Answers to Frequently Asked Questions (FAQs) about Federal Crimes

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FAQs about Federal Crimes

Law books and gavelQuestions

What is the difference between a federal and state crime? [Answer]

Who investigates and prosecutes federal crimes? [Answer]

If I am charged with or under investigation for a federal offense do I need a “federal” criminal defense lawyer? [Answer]

What are the federal sentencing guidelines? [Answer]

If I am under investigation for a federal offense but have not been charged should I contact an attorney? [Answer]

Answers
What is the difference between a federal and state crime?
A federal crime is a violation of a statute passed by the United States Congress.  A state crime is a violation of a statute or ordinance passed by the state legislature or a local authority.  Usually the federal crime addresses criminal activity or a more national concern.  Although, in recent decades the federal government has become increasingly involved in prosecuting drug and violent crimes, areas once left almost exclusively to the states.  Many crimes are prosecutable in both state and federal courts.
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Who investigates and prosecutes federal crimes?
For the most part, federal criminal offenses are investigated by agents of federal agencies such as the FBI, DEA, ATF, Secret Service and others.  Occasionally, state law enforcement officers work in conjunction with federal agencies.  Federal crimes are usually prosecuted by the United States Attorney’s Office for the area where the crime occurred.  Sometimes a prosecutor for the United States Department of Justice, or from an agency such at the Environmental Protection Agency will participate in a federal prosecution.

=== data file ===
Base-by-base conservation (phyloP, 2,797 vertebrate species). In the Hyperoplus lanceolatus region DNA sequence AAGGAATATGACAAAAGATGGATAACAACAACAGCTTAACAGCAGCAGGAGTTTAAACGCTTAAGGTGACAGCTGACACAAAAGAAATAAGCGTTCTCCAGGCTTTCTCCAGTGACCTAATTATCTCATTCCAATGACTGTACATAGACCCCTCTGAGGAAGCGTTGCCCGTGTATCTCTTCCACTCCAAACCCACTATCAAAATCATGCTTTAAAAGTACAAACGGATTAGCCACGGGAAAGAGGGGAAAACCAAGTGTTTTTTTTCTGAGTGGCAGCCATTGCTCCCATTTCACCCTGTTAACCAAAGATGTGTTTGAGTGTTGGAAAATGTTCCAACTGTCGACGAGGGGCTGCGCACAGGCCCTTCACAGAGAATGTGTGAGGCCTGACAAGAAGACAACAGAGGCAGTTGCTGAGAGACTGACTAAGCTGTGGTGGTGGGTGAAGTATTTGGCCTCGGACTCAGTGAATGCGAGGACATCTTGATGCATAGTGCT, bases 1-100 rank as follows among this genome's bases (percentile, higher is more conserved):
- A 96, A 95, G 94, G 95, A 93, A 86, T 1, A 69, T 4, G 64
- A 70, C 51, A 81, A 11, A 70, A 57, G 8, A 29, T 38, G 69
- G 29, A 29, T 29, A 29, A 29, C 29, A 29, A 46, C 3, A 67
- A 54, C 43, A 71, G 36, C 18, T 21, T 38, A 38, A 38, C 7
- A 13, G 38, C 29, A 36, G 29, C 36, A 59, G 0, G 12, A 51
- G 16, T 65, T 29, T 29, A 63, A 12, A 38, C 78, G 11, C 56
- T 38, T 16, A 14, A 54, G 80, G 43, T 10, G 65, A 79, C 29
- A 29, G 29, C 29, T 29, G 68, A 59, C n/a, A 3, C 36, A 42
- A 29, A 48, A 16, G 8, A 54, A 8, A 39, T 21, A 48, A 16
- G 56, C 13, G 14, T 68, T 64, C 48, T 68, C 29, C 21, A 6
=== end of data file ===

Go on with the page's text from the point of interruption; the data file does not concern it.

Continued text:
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If I am charged with or under investigation for a federal offense do I need a “federal” criminal defense lawyer?
In order for a lawyer to represent you in a federal criminal matter he or she must be licensed to practice in the federal court where the case is pending or must receive permission of the court to practice there on a one time basis.  Additionally, the federal criminal justice system is drastically different than the state system.  It is important that your lawyer have experience in federal court so that he or she can effectively represent you.
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What are the federal sentencing guidelines?
From 1987 until recently in federal court, if a defendant was found guilty or pleaded guilty, the judge assessed punishment in accordance with federal sentencing guidelines. The United States Sentencing Guidelines manual contains the rules for determining the range within which a judge’s sentence was required fall. Factors that went into the determination included, the offense for which the defendant was convicted; certain factors about the offense such as how much money was involved in a financial crime, the role of the defendant in the overall scheme and other factors concerning the defendant’s conduct; and the defendant’s criminal record. The court was required sentence within the applicable guideline range (expressed in a range of months) unless the case was extremely unusual or qualified for one of the few exceptions allowing the judge to depart from the guidelines. Guideline sentencing was a complicated aspect of federal criminal cases. However, the United States Supreme Court, in January 2005 declared the mandatory nature of the guidelines unconstitutional. At this time the guidelines are to be used by the judges as advisory tools to help them exercise their sentencing discretion. Congress will probably act in the near future to again change the sentencing scheme.
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If I am under investigation for a federal offense but have not been charged should I contact an attorney?
You should contact an attorney immediately.  You have important rights during the investigation that should be protected.  How you proceed at this state may drastically affect the ultimate outcome of your case.
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